Japanese intelligence officials have told the US that North Korea plans to launch a long-range missile towards Hawaii in early July, possibly on July 4th, American Independence Day and also the anniversary of the death of Kim Jong Il’s father. The missile, thought to be the same model of Taepodong-2 that North Korea test fired earlier this year, has a 4,000-mile range, putting the Hawaiian Islands 500 miles out of range. The Daily Mail has the map:
Hawaii may lie just outside the range of North Korea for now, but Defense Secretary Robert Gates has prudently ordered missile interceptors to the island chain. At the same time, US forces track a North Korean ship hugging the Chinese coast that may be carrying nuclear weapons and missiles, although it’s not clear what actions could be taken against it as the UN resolution regarding this threat amazingly forces navies to ask permission before coming aboard. Yes, I’m sure North Korea will gladly let American sailors onboard to confiscate their contraband arsenal. Good thinkin’ there, UN.
With all the recent worries over Iran and North Korea, you have to wonder if President Obama regrets downplaying their significance on the camapign trail by calling them “tiny countries” compared to the former Soviet Union. You have to wonder if any of his supporters are realizing the sheer naivete of that statement. North Korea has been more bellicose in the last few months than it has for several years prior, and it makes you wonder if Kim Jong Il’s regime is sensing a lack of will on foreign policy matters from the new administration.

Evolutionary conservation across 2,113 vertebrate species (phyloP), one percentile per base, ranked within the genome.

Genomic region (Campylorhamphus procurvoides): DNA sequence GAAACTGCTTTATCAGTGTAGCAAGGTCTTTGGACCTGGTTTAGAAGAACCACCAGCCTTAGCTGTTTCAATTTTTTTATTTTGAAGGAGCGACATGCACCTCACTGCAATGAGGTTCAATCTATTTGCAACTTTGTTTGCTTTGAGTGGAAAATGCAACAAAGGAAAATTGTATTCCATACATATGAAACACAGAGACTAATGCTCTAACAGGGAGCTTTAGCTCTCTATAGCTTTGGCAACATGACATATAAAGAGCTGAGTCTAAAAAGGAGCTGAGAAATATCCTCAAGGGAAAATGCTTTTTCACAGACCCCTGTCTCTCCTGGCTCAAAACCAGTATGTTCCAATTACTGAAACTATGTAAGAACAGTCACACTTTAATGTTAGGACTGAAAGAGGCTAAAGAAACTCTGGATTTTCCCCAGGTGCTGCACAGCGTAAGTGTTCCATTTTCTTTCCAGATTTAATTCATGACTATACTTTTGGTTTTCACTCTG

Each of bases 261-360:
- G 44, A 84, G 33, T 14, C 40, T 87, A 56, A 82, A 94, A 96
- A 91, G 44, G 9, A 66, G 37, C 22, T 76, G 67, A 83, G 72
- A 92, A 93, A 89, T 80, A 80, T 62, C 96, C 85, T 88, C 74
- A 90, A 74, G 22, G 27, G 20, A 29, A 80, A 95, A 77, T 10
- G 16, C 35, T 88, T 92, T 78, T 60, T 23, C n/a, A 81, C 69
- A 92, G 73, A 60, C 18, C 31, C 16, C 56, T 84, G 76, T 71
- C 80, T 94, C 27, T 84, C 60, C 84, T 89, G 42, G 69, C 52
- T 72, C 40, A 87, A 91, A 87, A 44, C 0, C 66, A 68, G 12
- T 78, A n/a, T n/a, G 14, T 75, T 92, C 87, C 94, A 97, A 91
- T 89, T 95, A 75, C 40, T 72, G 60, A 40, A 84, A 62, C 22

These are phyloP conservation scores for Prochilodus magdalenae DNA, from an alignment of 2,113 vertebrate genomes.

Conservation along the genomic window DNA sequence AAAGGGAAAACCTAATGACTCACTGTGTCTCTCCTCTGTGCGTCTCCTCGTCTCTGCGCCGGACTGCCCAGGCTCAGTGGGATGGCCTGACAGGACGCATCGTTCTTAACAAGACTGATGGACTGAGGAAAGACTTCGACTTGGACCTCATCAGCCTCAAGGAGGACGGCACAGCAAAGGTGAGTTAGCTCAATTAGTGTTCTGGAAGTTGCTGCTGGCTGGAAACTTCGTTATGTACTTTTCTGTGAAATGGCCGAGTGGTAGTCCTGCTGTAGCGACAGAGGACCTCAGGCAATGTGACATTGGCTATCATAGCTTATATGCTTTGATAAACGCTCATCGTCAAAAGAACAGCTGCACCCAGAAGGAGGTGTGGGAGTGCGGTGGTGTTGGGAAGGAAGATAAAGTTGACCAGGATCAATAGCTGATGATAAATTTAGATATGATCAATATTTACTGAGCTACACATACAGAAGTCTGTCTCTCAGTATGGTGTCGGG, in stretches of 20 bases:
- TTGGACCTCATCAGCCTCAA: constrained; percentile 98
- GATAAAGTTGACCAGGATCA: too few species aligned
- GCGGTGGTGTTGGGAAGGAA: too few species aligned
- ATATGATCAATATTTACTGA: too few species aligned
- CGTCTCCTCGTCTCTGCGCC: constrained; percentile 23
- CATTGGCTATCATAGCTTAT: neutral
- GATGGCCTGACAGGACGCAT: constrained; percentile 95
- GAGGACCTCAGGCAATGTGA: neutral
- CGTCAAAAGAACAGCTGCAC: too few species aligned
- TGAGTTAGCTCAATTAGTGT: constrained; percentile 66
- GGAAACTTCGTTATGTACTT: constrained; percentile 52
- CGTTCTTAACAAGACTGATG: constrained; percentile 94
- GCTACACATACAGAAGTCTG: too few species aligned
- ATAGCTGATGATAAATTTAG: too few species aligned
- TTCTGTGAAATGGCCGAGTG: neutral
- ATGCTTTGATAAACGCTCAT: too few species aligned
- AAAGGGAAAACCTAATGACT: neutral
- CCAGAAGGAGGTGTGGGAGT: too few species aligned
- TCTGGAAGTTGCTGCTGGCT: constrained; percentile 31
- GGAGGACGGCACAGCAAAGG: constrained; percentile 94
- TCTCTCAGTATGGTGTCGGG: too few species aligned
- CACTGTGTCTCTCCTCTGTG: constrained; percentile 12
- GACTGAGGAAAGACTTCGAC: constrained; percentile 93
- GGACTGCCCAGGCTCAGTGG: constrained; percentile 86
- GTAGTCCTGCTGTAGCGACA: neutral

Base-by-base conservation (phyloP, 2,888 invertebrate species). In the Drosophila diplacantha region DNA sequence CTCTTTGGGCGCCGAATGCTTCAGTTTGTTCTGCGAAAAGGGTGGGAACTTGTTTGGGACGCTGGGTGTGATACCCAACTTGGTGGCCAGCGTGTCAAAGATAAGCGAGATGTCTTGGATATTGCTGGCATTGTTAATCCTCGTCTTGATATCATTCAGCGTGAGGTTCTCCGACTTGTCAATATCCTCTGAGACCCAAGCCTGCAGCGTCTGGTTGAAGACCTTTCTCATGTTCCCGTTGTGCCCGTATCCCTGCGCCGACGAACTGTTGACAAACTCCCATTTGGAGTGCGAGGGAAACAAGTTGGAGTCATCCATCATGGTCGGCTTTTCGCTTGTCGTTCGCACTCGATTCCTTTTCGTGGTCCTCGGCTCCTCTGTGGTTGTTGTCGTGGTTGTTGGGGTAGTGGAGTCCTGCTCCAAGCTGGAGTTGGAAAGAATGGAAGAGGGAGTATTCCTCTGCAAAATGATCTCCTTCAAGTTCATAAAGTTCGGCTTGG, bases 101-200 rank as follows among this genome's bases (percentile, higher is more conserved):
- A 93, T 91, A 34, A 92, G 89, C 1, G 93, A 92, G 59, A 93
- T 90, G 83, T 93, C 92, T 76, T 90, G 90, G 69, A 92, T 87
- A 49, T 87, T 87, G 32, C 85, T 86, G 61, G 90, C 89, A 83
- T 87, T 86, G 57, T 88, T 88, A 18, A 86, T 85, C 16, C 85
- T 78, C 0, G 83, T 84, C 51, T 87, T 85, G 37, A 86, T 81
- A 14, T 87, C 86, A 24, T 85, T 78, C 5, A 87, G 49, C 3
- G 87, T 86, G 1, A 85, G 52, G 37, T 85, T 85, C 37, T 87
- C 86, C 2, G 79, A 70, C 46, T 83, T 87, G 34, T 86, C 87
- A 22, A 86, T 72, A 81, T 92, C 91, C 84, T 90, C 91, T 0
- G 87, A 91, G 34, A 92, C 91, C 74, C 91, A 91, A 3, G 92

In any case, no matter how imminent a threat you believe North Korea to be (and that includes the insane dictator giving his weapons to terrorists), how much longer are we going to be able to laugh off that country’s almost theatrical belligerence? If a country deliberately launches weapons at one of our 50 states, what more do they have to do before we take them seriously? The days of North Korea as a trumped-up threat are coming quickly to a close, and it ought to be increasingly clear that no amount of negotiation, which has already failed, will deter a nation set at playing a dangerous game of chicken with the United States.